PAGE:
Baby’s 1st Sensory Tub

sensory bin for babiesI made this sensory activity for my daughter about a week ago and it’s been used daily since. She loves it , the colors, the sounds the blocks make in the dish and the different shapes and textures too. When you are thinking of activities for infants you must consider safety first and remember things that older children may be bored to tears with will probably be perfectly stimulating  for an infant or young toddler. As always remember you must supervise your kids carefully, especially infants.

  1. Gather your materials. You will need  a dish shallow enough for little hands to reach in,baby blocks of different size and/or shape and color. Most of our blocks are hard with a few squeaky blocks mixed in. Make sure you are comfortable with your baby mouthing the contents as that is the main way infants explore and they are big enough not to pose a choking risk.
  2. Have a helper pop them in the dish for you.
  3. Play.
  4. She loves it. It’s loud especially if you have them in a high chair and a wood floor. Label the blocks for them as they hold them, but let them explore without narration too. This is why you need to be ok with them mouthing the contents, it’s developmentally appropriate and feels especially good on teething gums. If they are not interested or turn their heads avoiding looking at the tub , remove it. An overstimulated infant is no fun for them or you and if it’s too much that’s ok. Snuggle, sing, read or go for a quiet walk.

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  1. Amanda says

    omg I love the pictures here! She is so cute! I saw a gears and whatever high chair toy for kids for $20 and I was like I know if I put blocks in a bin, any kids is gonna think that’s fun – and we can buy other things way more fun! And Your daughter is my proof!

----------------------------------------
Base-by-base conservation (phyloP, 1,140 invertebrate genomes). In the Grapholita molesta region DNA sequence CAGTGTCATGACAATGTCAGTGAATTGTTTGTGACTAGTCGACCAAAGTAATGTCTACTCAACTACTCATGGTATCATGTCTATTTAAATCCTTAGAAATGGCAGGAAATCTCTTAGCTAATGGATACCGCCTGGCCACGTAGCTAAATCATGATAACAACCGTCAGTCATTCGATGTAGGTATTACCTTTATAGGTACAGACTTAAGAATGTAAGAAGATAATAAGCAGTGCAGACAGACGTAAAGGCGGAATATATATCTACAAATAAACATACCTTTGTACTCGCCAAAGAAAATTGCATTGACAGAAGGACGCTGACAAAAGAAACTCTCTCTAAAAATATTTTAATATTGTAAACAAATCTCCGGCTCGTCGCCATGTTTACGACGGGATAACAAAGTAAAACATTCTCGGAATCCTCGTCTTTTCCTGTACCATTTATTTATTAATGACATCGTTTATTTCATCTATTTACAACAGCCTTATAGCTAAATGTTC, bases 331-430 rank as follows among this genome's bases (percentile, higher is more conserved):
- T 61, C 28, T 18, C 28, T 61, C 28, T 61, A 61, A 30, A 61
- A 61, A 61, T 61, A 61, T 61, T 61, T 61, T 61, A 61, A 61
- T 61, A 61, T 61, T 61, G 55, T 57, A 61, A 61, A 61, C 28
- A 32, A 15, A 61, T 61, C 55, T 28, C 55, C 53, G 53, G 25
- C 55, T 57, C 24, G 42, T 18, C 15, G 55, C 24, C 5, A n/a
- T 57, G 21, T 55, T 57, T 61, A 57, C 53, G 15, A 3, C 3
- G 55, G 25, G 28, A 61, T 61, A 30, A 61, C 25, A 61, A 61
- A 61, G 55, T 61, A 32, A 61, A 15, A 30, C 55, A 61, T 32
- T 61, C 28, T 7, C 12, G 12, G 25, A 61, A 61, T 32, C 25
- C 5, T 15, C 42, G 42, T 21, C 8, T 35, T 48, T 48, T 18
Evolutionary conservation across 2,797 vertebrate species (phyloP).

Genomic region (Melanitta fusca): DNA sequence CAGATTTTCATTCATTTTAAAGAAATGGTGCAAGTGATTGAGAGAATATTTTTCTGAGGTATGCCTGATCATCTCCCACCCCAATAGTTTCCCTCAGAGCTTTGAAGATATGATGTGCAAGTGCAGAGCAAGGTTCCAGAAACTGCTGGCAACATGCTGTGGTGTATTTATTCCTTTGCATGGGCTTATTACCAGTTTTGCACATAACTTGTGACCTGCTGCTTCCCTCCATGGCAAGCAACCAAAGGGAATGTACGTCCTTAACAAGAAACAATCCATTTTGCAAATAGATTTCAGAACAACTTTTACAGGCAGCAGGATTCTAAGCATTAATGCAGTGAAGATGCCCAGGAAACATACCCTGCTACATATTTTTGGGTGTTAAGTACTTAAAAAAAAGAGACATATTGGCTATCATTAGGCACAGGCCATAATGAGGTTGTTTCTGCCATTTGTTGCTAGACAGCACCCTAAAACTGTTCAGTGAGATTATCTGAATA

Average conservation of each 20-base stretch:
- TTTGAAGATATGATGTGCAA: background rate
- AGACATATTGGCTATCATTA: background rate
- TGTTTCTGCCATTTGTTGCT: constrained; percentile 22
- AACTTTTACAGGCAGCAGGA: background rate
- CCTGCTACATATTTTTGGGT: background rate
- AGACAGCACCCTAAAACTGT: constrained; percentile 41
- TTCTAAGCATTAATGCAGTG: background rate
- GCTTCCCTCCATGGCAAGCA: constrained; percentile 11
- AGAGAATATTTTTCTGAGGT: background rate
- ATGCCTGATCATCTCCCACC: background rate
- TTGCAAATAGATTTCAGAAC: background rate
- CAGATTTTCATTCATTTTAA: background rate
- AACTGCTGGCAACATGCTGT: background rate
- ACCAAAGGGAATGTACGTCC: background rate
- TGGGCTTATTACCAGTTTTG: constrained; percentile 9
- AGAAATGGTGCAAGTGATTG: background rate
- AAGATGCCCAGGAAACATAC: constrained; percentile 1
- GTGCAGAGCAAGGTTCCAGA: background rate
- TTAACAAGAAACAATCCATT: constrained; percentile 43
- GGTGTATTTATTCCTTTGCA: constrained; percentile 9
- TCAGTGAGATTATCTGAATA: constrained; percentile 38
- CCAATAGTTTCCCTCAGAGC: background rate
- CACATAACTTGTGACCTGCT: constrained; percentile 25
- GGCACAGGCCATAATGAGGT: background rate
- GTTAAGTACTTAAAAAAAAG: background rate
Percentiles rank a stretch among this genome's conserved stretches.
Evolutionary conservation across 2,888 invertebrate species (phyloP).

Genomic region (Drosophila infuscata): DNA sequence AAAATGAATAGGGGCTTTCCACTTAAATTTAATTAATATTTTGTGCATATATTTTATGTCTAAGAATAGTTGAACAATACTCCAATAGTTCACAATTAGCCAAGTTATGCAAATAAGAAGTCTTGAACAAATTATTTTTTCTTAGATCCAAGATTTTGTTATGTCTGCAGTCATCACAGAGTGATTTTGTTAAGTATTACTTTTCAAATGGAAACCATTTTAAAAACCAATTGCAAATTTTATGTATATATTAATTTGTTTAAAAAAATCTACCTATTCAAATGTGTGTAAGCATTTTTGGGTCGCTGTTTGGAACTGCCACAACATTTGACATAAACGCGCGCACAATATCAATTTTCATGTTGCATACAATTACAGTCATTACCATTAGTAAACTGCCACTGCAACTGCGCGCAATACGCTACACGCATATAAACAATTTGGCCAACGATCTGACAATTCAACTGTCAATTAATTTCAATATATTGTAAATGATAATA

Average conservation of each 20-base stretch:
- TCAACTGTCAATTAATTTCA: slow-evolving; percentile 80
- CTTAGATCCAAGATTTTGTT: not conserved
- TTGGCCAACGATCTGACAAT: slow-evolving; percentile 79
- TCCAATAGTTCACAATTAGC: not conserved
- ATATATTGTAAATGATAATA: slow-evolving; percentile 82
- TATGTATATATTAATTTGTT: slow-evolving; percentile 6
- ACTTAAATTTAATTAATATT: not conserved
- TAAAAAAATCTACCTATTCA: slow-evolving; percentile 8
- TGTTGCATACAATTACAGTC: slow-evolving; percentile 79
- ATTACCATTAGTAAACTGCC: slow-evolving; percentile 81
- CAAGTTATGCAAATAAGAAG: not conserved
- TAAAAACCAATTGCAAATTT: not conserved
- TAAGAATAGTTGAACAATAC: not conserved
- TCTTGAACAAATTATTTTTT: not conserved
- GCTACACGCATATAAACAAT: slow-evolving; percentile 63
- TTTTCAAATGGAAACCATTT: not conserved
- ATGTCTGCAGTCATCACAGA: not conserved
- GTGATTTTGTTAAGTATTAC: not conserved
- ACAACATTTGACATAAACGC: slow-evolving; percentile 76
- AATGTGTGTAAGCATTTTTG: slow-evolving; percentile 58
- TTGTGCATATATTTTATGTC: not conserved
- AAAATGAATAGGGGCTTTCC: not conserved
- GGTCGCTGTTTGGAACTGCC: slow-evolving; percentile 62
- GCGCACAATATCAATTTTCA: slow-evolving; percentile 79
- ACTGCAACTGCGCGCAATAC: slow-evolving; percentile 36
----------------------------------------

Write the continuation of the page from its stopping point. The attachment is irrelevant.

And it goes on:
2. Jessica says

    What are the hard blocks pictured? I’ve never seen them before, looks like they would be a lot easier for my 15 month old to put together than duplos.

    I have become a big fan of your blog. I value the way you take care to describe the process…things you think about, what your children do during the activity, how you interact with them. It’s very instructive and helpful!

  3. says

    Blocks are great! You could also do a sensory tub with other items that are shaped differently, made of a variety of textures,and require a different grasp to secure and hold: a tub with plastic, cloth/stuffed, or wooden animals, for example.
    Make sure that all items are larger than your child’s closed fist–anything smaller poses a choking hazard!
    Trisha Roberts, Pediatric Physical Therapist or


  1. […] Also I am asked all the time how I deal with my daughter putting the beans and grains in her mouth. She doesn’t generally but that is why I use such small grains , they will taste gross if she tried to chew them but they are so small they pose a very small risk of being a chocking hazard. Still stay within arms reach at all times. I used our coffee table ( which is technically a bench)  and sat on the opposite side the while time the tub was within her reach. If your child is not ready for these try this one we made last year […]

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